Redeeming the Rescuer

At this time Moses was born; he was beautiful in God’s sight. And he was brought up for three months in his father’s house, and when he was exposed, Pharaoh’s daughter adopted him and brought him up as her own son.

Acts 7:20-21

Have you ever known someone whose life was saved by a heroic act? If so, perhaps you’ve noticed that when we think of rescue, it is usually from death. But have you considered that God rescues us through death?

Stephen was on trial for his life. Because the stakes were so high, he preached a sermon for the Sanhedrin using heroic examples from the history of redemption. Beginning with Abraham and Joseph, Stephen expounded just how often God’s agents were resisted and rejected by those they were sent to rescue. Sometimes even redeemers must be redeemed.

Moses was royally redeemed. Moses was born under a death sentence (Exodus 1:22-2:4). When he was only three months old, his mother chose a very unusual vehicle of escape—a coffin. The word Moses used for “basket” (tebah) in Exodus 2 is the same word he used for “ark” in Genesis 6. Aside from their propensity for floatation, there seems to be little similarity between Noah’s ark and Moses’ basket. However, the word tebah may also be translated “coffin” or “sarcophagus” and as we explore those concepts, the meaning of tebah becomes clearer. For Egyptians, the sarcophagus was not the final resting place of one’s body, but rather a vehicle for safe passage into the Land of the Two Fields. This fact explains why so many sarcophagi were loaded with treasures to accompany the Pharaohs to the afterlife. A sarcophagus was an outward manifestation of a person’s faith. By faith, Noah built an ark which carried him safely through God’s judgment and death to a new life. Similarly, Moses’ basket carried him securely through Pharaoh’s judgment and death sentence to a new life in Pharaoh’s own house! In both cases, God did not simply rescue them from death, but through it.

Moses was a redeemed rescuer. God “bought back” Moses from death and in so doing, previewed what He would do for the people of Israel. In the same way that Moses was under Pharaoh’s death sentence, so also were the Hebrews under God’s death sentence in the Passover along with all the Egyptians. But by the blood of a lamb, God redeemed or “bought back” His people. In a very real sense, they were rescued through death, not simply from death.

Like Moses, Stephen was “mighty in words and deeds” (Acts 6:8, 7:22). He pointed to Moses so he could preach Jesus. And they hated him for it.

Don’t you hate having to be rescued?

Robert J. Thomas was a hated rescuer. In 1865, the Welsh missionary to China developed a burning passion for bringing the Gospel to the unreached people of Korea. In China, he boarded the USS Sherman and set sail for Pyongyang. As the ship made its way up the Taedong River, it was attacked by military forces under the command of the provincial governor and set on fire. As the sailors swam to shore, they were killed by soldiers waiting on the beach. Robert jumped from the burning vessel with nothing in his arms but Bibles. He struggled against his attackers, water, and burning fragments of the ship to make it to safely to shore with a single Bible. Because he spoke no Korean and was completely exhausted, Robert crawled out of the water to the nearest soldier he could find, rose to his knees and without a word held out his Bible as if pleading for his life. Without mercy, the soldier clubbed Robert to death on the spot. Haunted by Robert’s peaceful countenance, the soldier was curious about the Bible, so he took it home and used its pages to wallpaper his house. Neighbors and family came over just to read the words of the curious book and God used their curiosity to save them and plant a church. One of the soldiers’ nephews even became a pastor. Today nearly 40% of South Koreans are Christian. God redeemed them through the death of a missionary with a Bible.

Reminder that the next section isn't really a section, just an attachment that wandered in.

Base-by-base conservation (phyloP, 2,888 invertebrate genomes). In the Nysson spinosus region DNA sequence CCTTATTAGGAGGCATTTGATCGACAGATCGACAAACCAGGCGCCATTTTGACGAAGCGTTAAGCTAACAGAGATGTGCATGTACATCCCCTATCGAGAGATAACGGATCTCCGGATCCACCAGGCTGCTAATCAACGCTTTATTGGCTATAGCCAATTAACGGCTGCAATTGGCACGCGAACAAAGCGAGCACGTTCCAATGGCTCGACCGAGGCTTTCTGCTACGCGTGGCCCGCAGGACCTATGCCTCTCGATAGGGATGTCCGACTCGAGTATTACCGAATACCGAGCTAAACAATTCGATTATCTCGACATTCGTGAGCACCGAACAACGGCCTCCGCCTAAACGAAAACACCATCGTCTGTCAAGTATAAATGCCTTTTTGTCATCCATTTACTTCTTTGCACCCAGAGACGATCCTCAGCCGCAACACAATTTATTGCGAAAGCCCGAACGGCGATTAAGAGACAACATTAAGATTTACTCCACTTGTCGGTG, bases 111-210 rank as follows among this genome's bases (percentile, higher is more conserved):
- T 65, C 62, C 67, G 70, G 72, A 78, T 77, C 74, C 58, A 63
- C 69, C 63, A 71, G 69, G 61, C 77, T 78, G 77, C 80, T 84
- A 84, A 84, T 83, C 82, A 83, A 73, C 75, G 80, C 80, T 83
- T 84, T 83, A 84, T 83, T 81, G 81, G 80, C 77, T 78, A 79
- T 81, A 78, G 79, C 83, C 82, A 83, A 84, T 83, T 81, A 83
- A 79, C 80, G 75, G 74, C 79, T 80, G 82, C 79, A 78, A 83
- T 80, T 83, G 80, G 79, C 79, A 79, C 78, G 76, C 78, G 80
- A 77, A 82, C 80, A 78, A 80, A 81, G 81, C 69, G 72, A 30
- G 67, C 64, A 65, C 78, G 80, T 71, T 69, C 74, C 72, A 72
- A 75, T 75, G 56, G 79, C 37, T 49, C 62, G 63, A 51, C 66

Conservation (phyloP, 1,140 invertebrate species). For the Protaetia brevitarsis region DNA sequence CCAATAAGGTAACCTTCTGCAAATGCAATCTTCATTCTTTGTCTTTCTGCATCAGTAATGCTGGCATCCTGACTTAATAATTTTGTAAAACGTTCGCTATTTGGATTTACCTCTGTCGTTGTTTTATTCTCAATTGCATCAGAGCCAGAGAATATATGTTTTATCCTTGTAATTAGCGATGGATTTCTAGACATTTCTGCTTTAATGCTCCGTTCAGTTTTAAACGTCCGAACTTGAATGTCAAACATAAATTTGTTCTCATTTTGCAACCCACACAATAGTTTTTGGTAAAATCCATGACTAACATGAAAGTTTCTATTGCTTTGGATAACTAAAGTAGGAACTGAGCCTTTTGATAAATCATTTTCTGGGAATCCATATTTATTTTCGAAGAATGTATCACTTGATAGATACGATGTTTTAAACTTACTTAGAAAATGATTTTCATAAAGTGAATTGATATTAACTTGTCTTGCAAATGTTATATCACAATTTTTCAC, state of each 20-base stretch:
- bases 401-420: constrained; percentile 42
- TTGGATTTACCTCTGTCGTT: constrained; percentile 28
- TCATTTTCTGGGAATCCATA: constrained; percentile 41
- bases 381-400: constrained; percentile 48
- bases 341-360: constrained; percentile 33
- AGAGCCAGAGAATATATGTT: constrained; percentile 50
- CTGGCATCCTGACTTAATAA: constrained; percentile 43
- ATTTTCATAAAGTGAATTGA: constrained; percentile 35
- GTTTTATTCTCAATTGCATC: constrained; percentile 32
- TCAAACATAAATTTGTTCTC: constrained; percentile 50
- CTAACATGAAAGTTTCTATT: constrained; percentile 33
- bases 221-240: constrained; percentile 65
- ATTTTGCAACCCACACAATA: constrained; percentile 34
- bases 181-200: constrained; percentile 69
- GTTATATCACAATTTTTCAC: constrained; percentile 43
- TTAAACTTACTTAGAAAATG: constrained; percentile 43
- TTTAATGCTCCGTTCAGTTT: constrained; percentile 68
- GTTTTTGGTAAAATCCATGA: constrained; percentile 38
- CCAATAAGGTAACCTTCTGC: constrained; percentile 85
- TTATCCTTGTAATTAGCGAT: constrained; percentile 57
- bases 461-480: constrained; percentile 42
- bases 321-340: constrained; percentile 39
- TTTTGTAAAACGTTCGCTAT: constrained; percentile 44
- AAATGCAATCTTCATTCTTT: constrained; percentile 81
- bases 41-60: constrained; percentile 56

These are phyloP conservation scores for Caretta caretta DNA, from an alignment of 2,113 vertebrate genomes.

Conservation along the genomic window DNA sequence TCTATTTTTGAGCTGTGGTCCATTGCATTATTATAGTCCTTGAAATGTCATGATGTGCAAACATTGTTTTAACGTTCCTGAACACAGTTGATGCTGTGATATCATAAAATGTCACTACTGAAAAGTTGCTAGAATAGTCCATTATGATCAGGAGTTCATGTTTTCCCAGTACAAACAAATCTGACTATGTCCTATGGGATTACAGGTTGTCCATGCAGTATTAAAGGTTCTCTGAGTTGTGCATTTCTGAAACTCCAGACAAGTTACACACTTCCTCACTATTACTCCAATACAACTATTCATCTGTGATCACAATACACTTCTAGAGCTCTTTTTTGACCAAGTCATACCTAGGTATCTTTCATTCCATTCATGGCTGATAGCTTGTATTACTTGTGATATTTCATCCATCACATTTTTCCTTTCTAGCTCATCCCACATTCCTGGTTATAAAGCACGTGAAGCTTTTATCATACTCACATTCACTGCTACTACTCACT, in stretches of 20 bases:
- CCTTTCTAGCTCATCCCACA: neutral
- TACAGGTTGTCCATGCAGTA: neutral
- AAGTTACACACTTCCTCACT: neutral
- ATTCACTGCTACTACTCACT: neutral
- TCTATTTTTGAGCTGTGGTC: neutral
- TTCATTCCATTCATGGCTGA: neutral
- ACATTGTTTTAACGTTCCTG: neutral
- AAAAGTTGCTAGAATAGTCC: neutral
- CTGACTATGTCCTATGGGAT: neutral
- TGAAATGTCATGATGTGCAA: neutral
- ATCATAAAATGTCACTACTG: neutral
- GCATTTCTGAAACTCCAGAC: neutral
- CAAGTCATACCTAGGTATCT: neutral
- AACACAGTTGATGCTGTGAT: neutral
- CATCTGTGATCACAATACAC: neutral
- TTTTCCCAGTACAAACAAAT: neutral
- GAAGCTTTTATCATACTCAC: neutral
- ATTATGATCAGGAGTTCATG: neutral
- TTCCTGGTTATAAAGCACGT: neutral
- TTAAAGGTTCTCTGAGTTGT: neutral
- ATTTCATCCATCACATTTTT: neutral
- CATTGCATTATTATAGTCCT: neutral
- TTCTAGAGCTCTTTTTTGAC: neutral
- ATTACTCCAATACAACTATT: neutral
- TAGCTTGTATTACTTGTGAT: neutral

God saves all His children through the death of His son.

Have you passed through death into life? Have you been rescued?

Posted in Post Tenebras | Leave a comment

Rescuing the Rescuer

And the patriarchs, jealous of Joseph, sold him into Egypt; but God was with him and rescued him out of all his afflictions and gave him favor and wisdom before Pharaoh, king of Egypt, who made him ruler over Egypt and over all his household.

Acts 7:9-10

One of my early jobs was working as an emergency road service dispatcher for the American Automobile Association (AAA). Every day, people in need of rescue would call me and it was my responsibility to provide club members with the assistance they required. However, sometimes due to inclement weather, road conditions were so hazardous that authorities would not allow even the mighty AAA to travel the highways. On those occasions, it was my regrettable duty to inform stranded callers that we were not able to send assistance or else the rescuers would also need to be rescued.

Providence sometimes sends rescuers out onto dangerous highways requiring the rescue of God himself.